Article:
What is the point of BDUK?

Guy Jarvis, director at NextGenUs UK, on Broadband Delivery UK's bidding guide for local authorities and others interested in taking part in the government's £530m rural broadband programme.

You may have seen Broadband Delivery UK's bidding guide for local authorities and others interested in taking part in the government's £530m rural broadband programme, writes Guy Jarvis, director at NextGenUs UK.

Inspired by two Computer Weekly stories - Telecoms firms threaten BDUK boycott over BT terms and conditions, and its follow-up, Broadband boycott threat comes as no surprise - I would like to share my thoughts on some relevant parts.

The numbers do not stack up

On page nine the guide says: "The local broadband plan will need to identify the potential phasing of any capital funding sought from BDUK. The bid for funding should sit within a BDUK-advised notional grant of £60 per premise, which can be flexed to take account of factors such as topography, population density and network architecture."

£60 per home - hardly worth the time thinking about when the costs of fibre to the premises/home (FTTP/H) are more than £1,000 per home. Even for wireless-rich deployments, the amount on offer is not going to make a material difference really.

Instead, the real issue is hidden in the numbers.

Cumbria is expecting to receive between £10m and £20m to fund high-speed broadband. At £60 per home it could afford to reach between 160,000 and 320,000 homes for a link, bearing in mind that in 2001 there were 225,844 households in Cumbria. This sum will barely pay for a CPE device, let alone build any network.

Interestingly, if you divide £530m by £60 you get roughly 8.3 million homes, or approximately a third of the UK population, the "final third" whose high-speed broadband access needs will not be met by "market forces".

This suggests that the government's real intention here is to give BT £60 per home as a sweetener to roll out fibre to the cabinet with copper to the home.

No demand stimulation

The question then is what else is on the table? Wrapping fibre around electricity cables in the middle mile? How and when does that work though?

If we could get the fibre installed and ready to light for say £15 per metre, and if the £60 per home is devoted entirely to the middle mile or backhaul, then we have a budget of four metres of AccessWrap per home - about enough to reach from doorstep to eave.

Hmmm. That won't work, will it?

On page 10, the guide clearly states that BDUK will not fund demand stimulation activities. This begs the question, "why not?", when it is clear to any informed observer that demand is the key to sustainability, and that without demand there is no point in building the network in the first place.

Rumour has it from several reliable sources that only communities that can demonstrate there is a 40%-plus commitment to take up the service will be considered for the government's largesse, feeble as it is.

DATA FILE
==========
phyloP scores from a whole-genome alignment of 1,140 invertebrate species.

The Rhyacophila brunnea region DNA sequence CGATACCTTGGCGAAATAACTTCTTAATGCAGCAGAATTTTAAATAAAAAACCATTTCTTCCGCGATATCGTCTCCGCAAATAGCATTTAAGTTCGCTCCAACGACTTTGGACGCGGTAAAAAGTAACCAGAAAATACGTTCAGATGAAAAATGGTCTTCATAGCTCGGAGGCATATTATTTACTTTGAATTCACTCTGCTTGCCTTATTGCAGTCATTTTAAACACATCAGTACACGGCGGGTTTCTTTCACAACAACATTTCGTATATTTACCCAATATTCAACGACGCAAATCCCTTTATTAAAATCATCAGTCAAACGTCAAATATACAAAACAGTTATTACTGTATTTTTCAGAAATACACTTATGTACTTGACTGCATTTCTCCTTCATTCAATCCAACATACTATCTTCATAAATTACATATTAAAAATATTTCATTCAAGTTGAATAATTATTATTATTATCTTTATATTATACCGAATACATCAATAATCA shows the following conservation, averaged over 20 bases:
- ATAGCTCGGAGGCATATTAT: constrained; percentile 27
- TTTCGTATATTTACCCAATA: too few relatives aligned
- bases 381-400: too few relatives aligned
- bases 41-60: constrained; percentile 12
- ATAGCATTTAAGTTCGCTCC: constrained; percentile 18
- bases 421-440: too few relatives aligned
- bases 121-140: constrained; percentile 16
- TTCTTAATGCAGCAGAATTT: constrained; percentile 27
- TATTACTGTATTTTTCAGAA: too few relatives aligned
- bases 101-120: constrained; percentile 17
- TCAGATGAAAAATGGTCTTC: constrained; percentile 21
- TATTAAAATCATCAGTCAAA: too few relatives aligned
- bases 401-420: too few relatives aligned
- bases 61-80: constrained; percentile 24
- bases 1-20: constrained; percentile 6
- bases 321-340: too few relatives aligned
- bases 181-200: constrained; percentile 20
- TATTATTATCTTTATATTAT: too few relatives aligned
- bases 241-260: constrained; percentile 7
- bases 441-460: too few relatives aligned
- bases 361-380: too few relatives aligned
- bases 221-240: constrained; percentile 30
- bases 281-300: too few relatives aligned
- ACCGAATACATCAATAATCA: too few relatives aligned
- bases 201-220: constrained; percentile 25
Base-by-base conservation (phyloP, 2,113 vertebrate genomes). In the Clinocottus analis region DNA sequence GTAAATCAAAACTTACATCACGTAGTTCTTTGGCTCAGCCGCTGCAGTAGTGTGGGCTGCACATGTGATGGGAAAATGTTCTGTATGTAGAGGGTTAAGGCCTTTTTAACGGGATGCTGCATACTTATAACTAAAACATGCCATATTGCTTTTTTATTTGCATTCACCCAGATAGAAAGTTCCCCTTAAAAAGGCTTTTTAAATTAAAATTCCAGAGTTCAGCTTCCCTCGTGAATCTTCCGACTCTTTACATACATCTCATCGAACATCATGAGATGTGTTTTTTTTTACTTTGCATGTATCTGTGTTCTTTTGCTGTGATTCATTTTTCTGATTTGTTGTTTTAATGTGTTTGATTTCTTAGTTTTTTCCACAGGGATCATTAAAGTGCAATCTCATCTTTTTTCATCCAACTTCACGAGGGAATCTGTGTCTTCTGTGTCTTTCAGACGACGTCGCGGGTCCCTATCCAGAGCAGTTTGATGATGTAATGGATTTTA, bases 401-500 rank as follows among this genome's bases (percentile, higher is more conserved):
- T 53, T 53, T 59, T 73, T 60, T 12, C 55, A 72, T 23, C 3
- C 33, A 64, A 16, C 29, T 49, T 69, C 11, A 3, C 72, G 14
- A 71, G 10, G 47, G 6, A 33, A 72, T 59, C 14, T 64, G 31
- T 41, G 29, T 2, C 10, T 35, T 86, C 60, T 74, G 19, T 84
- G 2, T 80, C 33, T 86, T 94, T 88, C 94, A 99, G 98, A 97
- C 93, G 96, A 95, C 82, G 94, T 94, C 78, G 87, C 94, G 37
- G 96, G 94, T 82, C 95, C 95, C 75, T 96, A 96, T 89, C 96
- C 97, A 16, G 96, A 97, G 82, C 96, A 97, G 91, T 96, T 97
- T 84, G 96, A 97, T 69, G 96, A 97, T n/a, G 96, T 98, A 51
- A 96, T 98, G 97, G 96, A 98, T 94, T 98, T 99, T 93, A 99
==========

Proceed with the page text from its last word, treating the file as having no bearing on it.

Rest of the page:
NextGenUs has previously advised BDUK that the 42% threshold is what we need for our approach to FTTH deployment, which does not require a public subsidy.

Too little funding

Let me ask again, what is the point of BDUK?

BDUK is causing delay in investment when it does not have the wherewithal to make a material difference anyway. It is also costing the taxpayer who knows how much in salaries, rents, office furniture and other overheads. How exactly is the taxpayer benefitting from BDUK's activity?

Just as a little knowledge is a dangerous thing, it seems that with respect to broadband funding, UK plc has the same problem - a little funding will fail to achieve a positive outcome for local communities and may dangerously entrench the status quo.

Perhaps we should call this the anti-catalyst effect, where the promise of a little something causes a much bigger delivery reaction to stall.

Access for all areas

One last point. On page 17, a "not spot" is defined as a geographic postcode area where customers do not have access to fixed-line or wireless broadband. By this definition, there can be no not spots in the UK because satellite is nothing if not wireless!

Considering the above, it is difficult to reach any conclusion other than that BDUK is simply unfit for purpose and should be scrapped without further ado.

This will hardly benefit the nation though. I believe we can find a better way forward, avoiding all this angst. It is by an immediate shift to first mile access network building. This will drive demand by showing what future-proof digital services are all about.

And the reasons will not come from the technologists either, but rather from users in all walks of life, from each resident and business who is enabled to explain the benefits, each in their own individual way.

This will allow the market to put the delays of the past nine months behind it and JFDI (just focus and do it), with BDUK being a positive catalyst where it can.

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